By Andras Marfi, Kleffmann Group
The global agriculture pesticide market saw serious decline after years of growth, in 2015, falling 10% in value, writes Andras Marfi on AgriBusinessGlobal.com. Russia, one of the world’s largest markets, is one of the few countries that managed to remain on a growth track, reaching approximately $1.2 billion.
Spurring that growth (and in some cases restricting it) are three major issues: the economical-political situation, the structural-industrial relationship, and the agricultural-technological connection.
In late 2014, the value of the Russian currency lost approximately half of its value against with leading global currencies in just a few weeks’ time. The key reason was the drop in the value of oil prices, but politics had its role in the devaluation with sanctions introduced by the U.S. and the EU against Russia — the latter countered by Russian government, which added import sanctions on a number of agricultural goods. Although the currency exchange rate stabilized by spring 2015, it has yet to return to previous levels.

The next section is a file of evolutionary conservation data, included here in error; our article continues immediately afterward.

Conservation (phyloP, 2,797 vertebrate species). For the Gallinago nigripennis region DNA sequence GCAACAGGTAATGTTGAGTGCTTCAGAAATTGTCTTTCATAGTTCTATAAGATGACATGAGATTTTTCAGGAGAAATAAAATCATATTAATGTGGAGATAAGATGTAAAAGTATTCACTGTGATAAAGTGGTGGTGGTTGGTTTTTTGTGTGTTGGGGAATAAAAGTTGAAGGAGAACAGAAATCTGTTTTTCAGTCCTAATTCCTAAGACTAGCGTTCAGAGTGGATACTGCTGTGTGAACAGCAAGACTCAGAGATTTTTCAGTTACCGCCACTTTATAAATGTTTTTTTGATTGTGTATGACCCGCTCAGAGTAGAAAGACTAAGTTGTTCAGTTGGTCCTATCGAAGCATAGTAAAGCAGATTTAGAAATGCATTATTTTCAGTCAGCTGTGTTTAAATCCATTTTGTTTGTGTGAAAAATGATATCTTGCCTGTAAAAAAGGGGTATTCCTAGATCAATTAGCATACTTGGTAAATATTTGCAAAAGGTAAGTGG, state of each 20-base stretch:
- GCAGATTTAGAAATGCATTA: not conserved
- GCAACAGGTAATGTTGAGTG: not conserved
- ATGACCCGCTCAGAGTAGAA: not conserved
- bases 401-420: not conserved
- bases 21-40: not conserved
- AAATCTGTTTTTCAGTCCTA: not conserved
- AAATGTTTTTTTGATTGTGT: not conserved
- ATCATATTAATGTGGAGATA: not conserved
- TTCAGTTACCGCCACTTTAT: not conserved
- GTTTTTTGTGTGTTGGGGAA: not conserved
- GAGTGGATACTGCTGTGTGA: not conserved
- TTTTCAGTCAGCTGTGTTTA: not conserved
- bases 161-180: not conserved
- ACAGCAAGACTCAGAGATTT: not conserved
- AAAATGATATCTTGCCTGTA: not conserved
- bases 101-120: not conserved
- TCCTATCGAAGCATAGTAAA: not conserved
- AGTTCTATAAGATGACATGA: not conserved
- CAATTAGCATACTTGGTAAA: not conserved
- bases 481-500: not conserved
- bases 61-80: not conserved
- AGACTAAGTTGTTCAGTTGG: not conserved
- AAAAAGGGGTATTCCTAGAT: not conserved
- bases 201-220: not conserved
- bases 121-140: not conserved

With the ruble crisis striking just a few months before 2015’s main crop protection sales season, and with no reliable forecasts about where the exchange rate was headed, producer companies had a difficult time creating the pricing and sales strategy, especially since local farmers think in rubles. As a result, list prices in rubles went up significantly (on average 60%).
On the other hand, governmental goals to make Russia self-sufficient gave a huge support to local growers. Subsidies triggered market changes, and the appearance of a vacuum created by the sanctions gave Russian companies an opportunity to enter several markets related to food production. It also helped rekindle old friendships with China, Iran, North Africa, and Turkey. Both export and import businesses benefited.
Local generic companies saw growth in market share as well. While 55% of crop protection market turnover came from international producers in 2014, this share dropped to 51% last year. Not all major international producers suffered. Those whose portfolios were comparable with large local enterprises, such as Avgust or Shchelkovo, had a more difficult time selling.